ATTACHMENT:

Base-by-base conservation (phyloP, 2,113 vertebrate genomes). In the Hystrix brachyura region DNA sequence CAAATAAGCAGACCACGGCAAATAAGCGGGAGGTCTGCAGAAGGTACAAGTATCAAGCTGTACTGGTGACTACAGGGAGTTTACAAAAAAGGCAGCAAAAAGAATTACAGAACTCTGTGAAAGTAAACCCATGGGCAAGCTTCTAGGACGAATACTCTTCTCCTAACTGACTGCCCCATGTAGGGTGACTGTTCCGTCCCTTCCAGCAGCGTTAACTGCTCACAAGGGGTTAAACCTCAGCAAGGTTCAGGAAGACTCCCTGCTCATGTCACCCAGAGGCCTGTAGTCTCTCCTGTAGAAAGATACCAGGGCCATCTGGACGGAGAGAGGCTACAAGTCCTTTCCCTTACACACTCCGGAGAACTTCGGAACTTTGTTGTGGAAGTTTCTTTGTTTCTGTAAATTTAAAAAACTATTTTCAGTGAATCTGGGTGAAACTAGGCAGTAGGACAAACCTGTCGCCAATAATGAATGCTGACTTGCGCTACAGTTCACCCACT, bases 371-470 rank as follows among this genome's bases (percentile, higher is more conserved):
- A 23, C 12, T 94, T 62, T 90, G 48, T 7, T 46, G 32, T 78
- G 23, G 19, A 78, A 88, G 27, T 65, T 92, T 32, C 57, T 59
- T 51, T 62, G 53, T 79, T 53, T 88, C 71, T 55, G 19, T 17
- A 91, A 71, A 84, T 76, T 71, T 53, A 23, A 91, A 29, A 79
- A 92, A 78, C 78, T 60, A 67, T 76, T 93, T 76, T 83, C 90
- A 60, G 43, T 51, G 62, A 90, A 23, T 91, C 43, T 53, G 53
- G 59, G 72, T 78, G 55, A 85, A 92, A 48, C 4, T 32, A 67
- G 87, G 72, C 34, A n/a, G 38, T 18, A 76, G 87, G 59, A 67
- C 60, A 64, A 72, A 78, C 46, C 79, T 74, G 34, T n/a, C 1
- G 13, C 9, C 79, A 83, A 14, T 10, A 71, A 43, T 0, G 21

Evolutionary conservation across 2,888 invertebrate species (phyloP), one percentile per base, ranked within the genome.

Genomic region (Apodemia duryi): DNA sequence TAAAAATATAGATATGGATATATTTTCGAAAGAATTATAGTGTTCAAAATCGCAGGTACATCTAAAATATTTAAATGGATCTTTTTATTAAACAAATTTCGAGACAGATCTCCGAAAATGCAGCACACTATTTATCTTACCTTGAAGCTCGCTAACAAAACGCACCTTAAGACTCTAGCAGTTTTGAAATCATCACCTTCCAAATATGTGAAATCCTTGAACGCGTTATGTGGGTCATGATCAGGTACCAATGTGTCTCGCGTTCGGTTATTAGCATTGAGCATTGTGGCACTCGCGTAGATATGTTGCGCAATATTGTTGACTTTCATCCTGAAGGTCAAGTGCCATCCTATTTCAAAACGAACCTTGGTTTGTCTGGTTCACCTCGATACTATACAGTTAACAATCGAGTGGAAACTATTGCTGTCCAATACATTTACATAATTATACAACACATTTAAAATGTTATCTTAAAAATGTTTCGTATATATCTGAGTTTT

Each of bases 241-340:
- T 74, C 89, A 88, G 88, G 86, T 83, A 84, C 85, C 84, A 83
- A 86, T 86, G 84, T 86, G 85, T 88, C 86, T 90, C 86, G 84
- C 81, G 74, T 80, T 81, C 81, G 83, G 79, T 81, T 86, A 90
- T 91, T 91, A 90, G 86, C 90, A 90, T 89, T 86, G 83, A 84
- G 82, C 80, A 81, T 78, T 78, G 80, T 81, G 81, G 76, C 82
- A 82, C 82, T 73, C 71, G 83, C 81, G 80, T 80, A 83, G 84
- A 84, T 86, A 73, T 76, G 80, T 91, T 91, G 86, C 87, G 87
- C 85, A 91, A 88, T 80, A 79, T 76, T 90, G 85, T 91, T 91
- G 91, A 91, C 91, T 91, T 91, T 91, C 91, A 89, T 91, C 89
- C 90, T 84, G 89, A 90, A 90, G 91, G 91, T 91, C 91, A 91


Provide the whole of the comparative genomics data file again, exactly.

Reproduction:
Base-by-base conservation (phyloP, 2,113 vertebrate genomes). In the Hystrix brachyura region DNA sequence CAAATAAGCAGACCACGGCAAATAAGCGGGAGGTCTGCAGAAGGTACAAGTATCAAGCTGTACTGGTGACTACAGGGAGTTTACAAAAAAGGCAGCAAAAAGAATTACAGAACTCTGTGAAAGTAAACCCATGGGCAAGCTTCTAGGACGAATACTCTTCTCCTAACTGACTGCCCCATGTAGGGTGACTGTTCCGTCCCTTCCAGCAGCGTTAACTGCTCACAAGGGGTTAAACCTCAGCAAGGTTCAGGAAGACTCCCTGCTCATGTCACCCAGAGGCCTGTAGTCTCTCCTGTAGAAAGATACCAGGGCCATCTGGACGGAGAGAGGCTACAAGTCCTTTCCCTTACACACTCCGGAGAACTTCGGAACTTTGTTGTGGAAGTTTCTTTGTTTCTGTAAATTTAAAAAACTATTTTCAGTGAATCTGGGTGAAACTAGGCAGTAGGACAAACCTGTCGCCAATAATGAATGCTGACTTGCGCTACAGTTCACCCACT, bases 371-470 rank as follows among this genome's bases (percentile, higher is more conserved):
- A 23, C 12, T 94, T 62, T 90, G 48, T 7, T 46, G 32, T 78
- G 23, G 19, A 78, A 88, G 27, T 65, T 92, T 32, C 57, T 59
- T 51, T 62, G 53, T 79, T 53, T 88, C 71, T 55, G 19, T 17
- A 91, A 71, A 84, T 76, T 71, T 53, A 23, A 91, A 29, A 79
- A 92, A 78, C 78, T 60, A 67, T 76, T 93, T 76, T 83, C 90
- A 60, G 43, T 51, G 62, A 90, A 23, T 91, C 43, T 53, G 53
- G 59, G 72, T 78, G 55, A 85, A 92, A 48, C 4, T 32, A 67
- G 87, G 72, C 34, A n/a, G 38, T 18, A 76, G 87, G 59, A 67
- C 60, A 64, A 72, A 78, C 46, C 79, T 74, G 34, T n/a, C 1
- G 13, C 9, C 79, A 83, A 14, T 10, A 71, A 43, T 0, G 21

Evolutionary conservation across 2,888 invertebrate species (phyloP), one percentile per base, ranked within the genome.

Genomic region (Apodemia duryi): DNA sequence TAAAAATATAGATATGGATATATTTTCGAAAGAATTATAGTGTTCAAAATCGCAGGTACATCTAAAATATTTAAATGGATCTTTTTATTAAACAAATTTCGAGACAGATCTCCGAAAATGCAGCACACTATTTATCTTACCTTGAAGCTCGCTAACAAAACGCACCTTAAGACTCTAGCAGTTTTGAAATCATCACCTTCCAAATATGTGAAATCCTTGAACGCGTTATGTGGGTCATGATCAGGTACCAATGTGTCTCGCGTTCGGTTATTAGCATTGAGCATTGTGGCACTCGCGTAGATATGTTGCGCAATATTGTTGACTTTCATCCTGAAGGTCAAGTGCCATCCTATTTCAAAACGAACCTTGGTTTGTCTGGTTCACCTCGATACTATACAGTTAACAATCGAGTGGAAACTATTGCTGTCCAATACATTTACATAATTATACAACACATTTAAAATGTTATCTTAAAAATGTTTCGTATATATCTGAGTTTT

Each of bases 241-340:
- T 74, C 89, A 88, G 88, G 86, T 83, A 84, C 85, C 84, A 83
- A 86, T 86, G 84, T 86, G 85, T 88, C 86, T 90, C 86, G 84
- C 81, G 74, T 80, T 81, C 81, G 83, G 79, T 81, T 86, A 90
- T 91, T 91, A 90, G 86, C 90, A 90, T 89, T 86, G 83, A 84
- G 82, C 80, A 81, T 78, T 78, G 80, T 81, G 81, G 76, C 82
- A 82, C 82, T 73, C 71, G 83, C 81, G 80, T 80, A 83, G 84
- A 84, T 86, A 73, T 76, G 80, T 91, T 91, G 86, C 87, G 87
- C 85, A 91, A 88, T 80, A 79, T 76, T 90, G 85, T 91, T 91
- G 91, A 91, C 91, T 91, T 91, T 91, C 91, A 89, T 91, C 89
- C 90, T 84, G 89, A 90, A 90, G 91, G 91, T 91, C 91, A 91